I’ve recently had an article in Bonsai Focus about working with Aleppo pines. Basically, these pines were always considered unusable for bonsai, because of their long needles and reluctance to bud back. However, after seeing a single, super-dense pad in a colleague’s garden here in Israel, I started thinking that maybe these pines were just getting a bad rap. After all – there’s no reason that what can be done on one pad, can’t be replicated for the entire tree. Continue reading
As I’ve mentioned before in the introductory video to this blog, one of the things that really fascinates me in working on the Jerusalem Botanical Gardens bonsai collection, is just how complex the project is, and how it really requires you to go back to the fundamentals of botany-before-bonsai. You can’t work a tree if it’s not in tip-top shape, and it’s our responsibility to make sure it stays there. As a wiser man than I has said before – we don’t want our trees ‘alive’. We want them ‘thriving’. Continue reading
One of the greatest challenges in managing the Jerusalem Botanical Gardens’ bonsai collection, and in re-styling the trees, is the poor condition of the soil and the root mass in virtually all the trees in the collection. This literally affects all aspects of working with these trees, from watering and fertilizing routines, and through to options for re-growing and re-working the trees. If the foundations are shaky, the whole building will be affected.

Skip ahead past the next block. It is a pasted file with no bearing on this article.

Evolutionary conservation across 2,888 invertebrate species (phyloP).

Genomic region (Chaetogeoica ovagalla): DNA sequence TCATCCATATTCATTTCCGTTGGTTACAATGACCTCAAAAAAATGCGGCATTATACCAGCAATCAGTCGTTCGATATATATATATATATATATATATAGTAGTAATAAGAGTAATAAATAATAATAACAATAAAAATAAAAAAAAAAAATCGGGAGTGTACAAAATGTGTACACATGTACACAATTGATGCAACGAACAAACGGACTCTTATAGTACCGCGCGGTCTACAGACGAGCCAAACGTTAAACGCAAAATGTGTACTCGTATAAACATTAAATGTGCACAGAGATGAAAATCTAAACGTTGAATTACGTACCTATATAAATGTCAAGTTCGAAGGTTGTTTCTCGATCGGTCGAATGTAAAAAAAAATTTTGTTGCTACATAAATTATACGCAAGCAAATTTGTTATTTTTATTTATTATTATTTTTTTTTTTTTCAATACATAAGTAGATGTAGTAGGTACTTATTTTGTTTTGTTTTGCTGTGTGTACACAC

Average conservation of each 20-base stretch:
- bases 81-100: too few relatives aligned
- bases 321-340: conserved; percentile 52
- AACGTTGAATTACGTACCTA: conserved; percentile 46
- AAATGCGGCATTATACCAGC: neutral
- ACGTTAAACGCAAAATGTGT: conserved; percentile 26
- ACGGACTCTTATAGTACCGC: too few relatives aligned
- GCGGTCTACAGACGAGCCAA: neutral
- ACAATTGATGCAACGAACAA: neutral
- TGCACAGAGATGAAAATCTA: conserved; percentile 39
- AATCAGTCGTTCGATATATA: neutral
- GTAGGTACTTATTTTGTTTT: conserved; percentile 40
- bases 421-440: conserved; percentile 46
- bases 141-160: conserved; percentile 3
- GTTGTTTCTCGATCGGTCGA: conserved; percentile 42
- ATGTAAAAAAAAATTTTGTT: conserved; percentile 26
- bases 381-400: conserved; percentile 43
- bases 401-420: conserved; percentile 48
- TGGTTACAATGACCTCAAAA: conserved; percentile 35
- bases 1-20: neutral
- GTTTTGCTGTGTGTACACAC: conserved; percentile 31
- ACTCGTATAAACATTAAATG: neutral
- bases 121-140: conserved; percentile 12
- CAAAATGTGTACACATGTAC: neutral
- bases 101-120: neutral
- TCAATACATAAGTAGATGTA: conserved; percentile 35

Therefore, one of the first orders of business in the collection is slowly repotting all the trees into better, more aerated, substrate. A particularly striking case in point came from one of the trees in the collection, which was slowly (and then quickly) deteriorating, clearly due to root problems. When the leaves had turned from a pale yellow to white, branches were dying back, and washing out the soil with water and humic acid were having less and less effect each time, it was clear that a complete, bare-root repotting was necessary to save the tree.
The tree was bare-rooted and repotted into very well-draining soil at the end of August. This is the result less than six weeks later:
As a bonsai student, one of the hardest lessons I had to learn was patience. Not to look for an immediate result, and impose a ‘bonsai shape’ on a tree, but rather to think in the long term. To work WITH a tree, with its natural growth cycles in order to achieve a better result in the long run. Continue reading